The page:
Thanksgiving is right around the corner. This means two things: either you’re figuring out what outfit will stretch enough at the family dinner or you’ve started sorting out the game plan for hosting turkey day. If it’s the former, then all you need worry about is the awkward hugs with relatives you haven’t seen in a year. But if you’ve been chosen to host the elaborate meal this year, then you may be close to exploding. Before we let that happen, let’s take a breath!
No matter how big or small, hosting a group of people can be very stressful. But don’t fret — we have five tips that will help you get through talking to in-laws and planning out that kiddie table. We will cover organizing your to-do list, looking out for the surprises that can happen throughout the day and what to do when everything doesn’t pan out according to plan. After seeing the list below, maybe you’ll feel a little more equipped for not only Thanksgiving, but also the events to follow afterward.
5.) Plan Ahead
Before you even think about running to the grocery store to buy the 20-pound bird, you might want to sit down and make a to-do list for the day. You should lay out the tasks that need to get done, what you need to accomplish them and how long it will take to do it. You can divide them all into different lists. “Groceries,” “Cooking Times,” “Other Supplies” and “What Needs to Be Cleaned” are just some examples. You should also note how many people are attending, who has dietary needs and what your budge is. The last thing you need is to break the bank on this one dinner.
And instead of jotting it into your notes app or texting yourself, you might want to go old school and use a planner or even a bulletin board so you can visualize where you progress and also really see how long one job will take.
4.) Expect the Unexpected
No matter how much planning you do, there are still things that you never expect to happen. Maybe your sister brought the boyfriend you thought she broke up with earlier in the week, only to reconcile hours before she was supposed to show up to dinner. Or your friend is back on her gluten-free, plant-based diet that makes just about everything in your menu a big no-no for her plate. Hey, it happens!
The best way to deal with unexpected guests is buy doing away with with the fine china and go with some pretty but disposable plates. It’ll save you from having to do hundreds of dishes, and it will also let you set a new place setting for the surprise attendee.
If there’s someone with dietary restrictions, make sure at least one of your dishes is a completely vegetarian or even vegan dish. You don’t want the herbivores to go hungry.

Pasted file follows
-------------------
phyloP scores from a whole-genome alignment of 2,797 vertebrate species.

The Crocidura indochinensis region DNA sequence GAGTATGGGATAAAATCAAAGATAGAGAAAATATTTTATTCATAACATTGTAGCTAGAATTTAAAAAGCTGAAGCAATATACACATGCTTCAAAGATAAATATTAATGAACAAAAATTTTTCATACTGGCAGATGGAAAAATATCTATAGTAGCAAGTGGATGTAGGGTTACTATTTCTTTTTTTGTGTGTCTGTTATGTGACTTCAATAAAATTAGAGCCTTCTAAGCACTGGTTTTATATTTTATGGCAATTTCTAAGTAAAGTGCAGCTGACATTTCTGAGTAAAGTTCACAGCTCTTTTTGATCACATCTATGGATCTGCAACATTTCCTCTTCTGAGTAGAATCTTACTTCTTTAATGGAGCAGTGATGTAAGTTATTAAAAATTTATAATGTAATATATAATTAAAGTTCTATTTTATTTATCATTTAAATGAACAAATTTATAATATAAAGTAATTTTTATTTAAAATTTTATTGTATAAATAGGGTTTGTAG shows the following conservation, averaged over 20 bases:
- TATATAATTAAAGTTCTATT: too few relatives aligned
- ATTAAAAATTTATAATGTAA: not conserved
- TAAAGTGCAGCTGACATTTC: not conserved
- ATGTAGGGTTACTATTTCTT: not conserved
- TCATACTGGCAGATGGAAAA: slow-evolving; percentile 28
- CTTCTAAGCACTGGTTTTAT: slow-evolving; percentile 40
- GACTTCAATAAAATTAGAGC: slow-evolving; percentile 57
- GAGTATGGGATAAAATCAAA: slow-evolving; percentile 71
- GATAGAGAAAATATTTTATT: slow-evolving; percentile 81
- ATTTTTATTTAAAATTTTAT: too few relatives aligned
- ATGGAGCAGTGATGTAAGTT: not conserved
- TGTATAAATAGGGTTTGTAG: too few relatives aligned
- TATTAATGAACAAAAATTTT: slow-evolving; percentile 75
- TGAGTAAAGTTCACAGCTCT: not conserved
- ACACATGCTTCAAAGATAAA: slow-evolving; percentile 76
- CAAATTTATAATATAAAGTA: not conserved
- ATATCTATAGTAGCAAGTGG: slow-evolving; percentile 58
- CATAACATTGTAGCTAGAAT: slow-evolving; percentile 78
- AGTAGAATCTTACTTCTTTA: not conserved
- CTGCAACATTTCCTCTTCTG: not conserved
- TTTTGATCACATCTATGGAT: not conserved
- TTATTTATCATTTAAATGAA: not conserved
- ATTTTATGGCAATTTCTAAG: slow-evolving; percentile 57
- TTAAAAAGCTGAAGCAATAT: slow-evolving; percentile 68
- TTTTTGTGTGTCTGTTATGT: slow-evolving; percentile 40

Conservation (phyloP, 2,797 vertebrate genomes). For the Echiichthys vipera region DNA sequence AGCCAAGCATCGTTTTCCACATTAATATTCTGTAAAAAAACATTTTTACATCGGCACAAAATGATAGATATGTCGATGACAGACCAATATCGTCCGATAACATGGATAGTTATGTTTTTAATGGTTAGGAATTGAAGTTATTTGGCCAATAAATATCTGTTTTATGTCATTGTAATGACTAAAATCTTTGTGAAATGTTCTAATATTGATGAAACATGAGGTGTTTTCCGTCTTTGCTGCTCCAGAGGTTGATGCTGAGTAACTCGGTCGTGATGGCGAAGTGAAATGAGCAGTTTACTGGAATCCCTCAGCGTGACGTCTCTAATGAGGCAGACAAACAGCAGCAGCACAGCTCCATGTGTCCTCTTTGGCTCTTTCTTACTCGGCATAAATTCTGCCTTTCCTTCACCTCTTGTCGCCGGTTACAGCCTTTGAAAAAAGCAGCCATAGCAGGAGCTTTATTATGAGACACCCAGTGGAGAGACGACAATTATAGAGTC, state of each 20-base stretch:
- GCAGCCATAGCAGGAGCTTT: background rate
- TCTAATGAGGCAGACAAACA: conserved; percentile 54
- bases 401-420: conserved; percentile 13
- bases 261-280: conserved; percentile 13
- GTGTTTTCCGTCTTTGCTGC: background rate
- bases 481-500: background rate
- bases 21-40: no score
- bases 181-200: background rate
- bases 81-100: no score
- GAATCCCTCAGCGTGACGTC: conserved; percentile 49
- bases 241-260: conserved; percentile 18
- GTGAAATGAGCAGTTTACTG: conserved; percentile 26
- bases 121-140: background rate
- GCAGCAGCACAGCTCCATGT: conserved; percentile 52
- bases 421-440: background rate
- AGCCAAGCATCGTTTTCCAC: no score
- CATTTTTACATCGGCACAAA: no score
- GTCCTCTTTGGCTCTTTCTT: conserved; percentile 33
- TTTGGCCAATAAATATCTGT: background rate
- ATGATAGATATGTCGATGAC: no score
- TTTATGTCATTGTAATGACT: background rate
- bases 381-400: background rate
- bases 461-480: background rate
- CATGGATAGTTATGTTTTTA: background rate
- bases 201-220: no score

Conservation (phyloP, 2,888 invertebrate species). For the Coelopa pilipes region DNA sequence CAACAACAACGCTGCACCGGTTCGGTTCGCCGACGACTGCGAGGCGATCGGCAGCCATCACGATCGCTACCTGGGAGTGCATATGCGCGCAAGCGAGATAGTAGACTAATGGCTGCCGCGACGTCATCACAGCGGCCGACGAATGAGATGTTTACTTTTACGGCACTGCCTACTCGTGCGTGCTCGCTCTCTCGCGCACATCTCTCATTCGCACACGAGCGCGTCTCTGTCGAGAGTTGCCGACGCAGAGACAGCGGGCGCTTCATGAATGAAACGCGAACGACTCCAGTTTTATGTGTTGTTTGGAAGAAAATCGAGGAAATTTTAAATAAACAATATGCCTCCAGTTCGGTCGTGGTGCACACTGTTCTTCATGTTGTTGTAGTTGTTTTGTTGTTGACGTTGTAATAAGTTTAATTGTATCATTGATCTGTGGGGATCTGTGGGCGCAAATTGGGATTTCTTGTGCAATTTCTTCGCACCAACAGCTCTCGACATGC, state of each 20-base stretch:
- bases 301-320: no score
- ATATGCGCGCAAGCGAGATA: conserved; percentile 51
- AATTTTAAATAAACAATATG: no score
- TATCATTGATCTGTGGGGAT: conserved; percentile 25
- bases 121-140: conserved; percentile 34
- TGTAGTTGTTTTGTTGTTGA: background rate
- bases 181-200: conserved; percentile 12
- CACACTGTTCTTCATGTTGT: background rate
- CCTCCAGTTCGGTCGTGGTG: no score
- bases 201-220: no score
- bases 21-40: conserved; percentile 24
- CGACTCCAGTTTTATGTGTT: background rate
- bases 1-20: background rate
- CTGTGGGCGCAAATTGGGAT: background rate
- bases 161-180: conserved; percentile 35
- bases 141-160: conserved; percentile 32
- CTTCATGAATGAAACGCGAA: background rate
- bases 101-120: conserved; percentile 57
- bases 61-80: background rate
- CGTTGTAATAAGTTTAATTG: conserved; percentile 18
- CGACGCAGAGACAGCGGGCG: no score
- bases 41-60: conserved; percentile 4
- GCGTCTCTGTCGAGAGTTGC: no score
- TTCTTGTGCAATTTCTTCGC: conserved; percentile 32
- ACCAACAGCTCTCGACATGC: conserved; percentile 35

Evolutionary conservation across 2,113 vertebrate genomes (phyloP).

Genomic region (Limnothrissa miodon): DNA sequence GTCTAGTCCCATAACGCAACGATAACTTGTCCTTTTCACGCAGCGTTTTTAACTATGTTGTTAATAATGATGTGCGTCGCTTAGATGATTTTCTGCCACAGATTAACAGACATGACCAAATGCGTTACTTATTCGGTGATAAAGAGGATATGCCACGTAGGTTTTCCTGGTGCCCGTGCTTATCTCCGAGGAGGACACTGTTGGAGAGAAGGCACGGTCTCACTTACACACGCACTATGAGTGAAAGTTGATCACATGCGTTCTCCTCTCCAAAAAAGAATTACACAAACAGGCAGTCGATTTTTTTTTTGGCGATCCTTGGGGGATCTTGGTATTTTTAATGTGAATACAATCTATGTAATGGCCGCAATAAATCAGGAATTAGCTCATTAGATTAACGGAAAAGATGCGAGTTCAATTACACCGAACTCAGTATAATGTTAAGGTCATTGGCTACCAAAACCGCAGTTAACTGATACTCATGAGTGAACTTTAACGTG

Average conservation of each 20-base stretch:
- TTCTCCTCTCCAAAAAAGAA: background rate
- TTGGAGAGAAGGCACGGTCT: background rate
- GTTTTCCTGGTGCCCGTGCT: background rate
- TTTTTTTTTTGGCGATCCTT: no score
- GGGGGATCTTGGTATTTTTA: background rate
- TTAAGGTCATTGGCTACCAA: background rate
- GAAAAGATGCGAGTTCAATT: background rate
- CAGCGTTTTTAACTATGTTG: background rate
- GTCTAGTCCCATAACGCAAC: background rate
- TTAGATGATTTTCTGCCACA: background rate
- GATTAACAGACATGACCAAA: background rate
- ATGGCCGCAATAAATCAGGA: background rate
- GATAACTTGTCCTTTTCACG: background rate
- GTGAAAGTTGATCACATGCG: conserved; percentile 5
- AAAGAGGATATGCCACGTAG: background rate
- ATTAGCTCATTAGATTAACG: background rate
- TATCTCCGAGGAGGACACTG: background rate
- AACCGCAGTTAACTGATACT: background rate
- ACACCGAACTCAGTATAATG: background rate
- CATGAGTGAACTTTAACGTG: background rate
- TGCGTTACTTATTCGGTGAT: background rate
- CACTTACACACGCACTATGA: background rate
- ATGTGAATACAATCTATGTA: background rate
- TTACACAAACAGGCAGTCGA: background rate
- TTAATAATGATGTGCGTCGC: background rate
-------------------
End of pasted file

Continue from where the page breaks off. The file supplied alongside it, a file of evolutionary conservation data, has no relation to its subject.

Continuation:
3.) Don’t Sweat the Small Stuff
This one is a continuation of the previous tip. Aside from prepping for the unexpected, you should also be OK with letting things go. Sometimes things are just out of our hands, like the moment that older relative makes an inappropriate joke. Just let that awkward silence ride itself out, then announce that it’s time for dessert, or maybe it could be time for a quick game of Cards Against Humanity.
You can also just continue the conversation you’re already having with that cousin you haven’t seen in a while as someone’s baby is turning beet red and wailing to their hearts content. Besides, there are other family members there to handle that anyway.
2.) Never Turn Down Help
Although you may have been nominated to take on this mighty task, you don’t have to do it all by yourself. There is absolutely nothing wrong with getting help. When you have a team to pitch in, it’s not only going to make everything on your to-do list seem much easier, but it could also be a lot of fun. Maybe you can get a group together to go grocery shopping with you, and then one night can be just for prepping all the fruits and vegetables for the dishes that need to be made.
On the day of, perhaps a few guests who live close by can come a little earlier to help with setting the table, putting out the booze or plating up the dishes in some warm colored platters.
1.) Wine. Lots and Lots of Wine
And finally, you can bring out the booze. Whether it’s planning the week or two before Thanksgiving or during the meal itself, you can have a huge glass of red wine, like this one that can hold a whole bottle. Or, if you’re running around the house and need to make sure nothing spills, maybe this cup will be better.
Whatever the vessel, drink that wine. You deserve it!
Got more tips on how to survive hosting Thanksgiving? We’d love to hear in the comments below!
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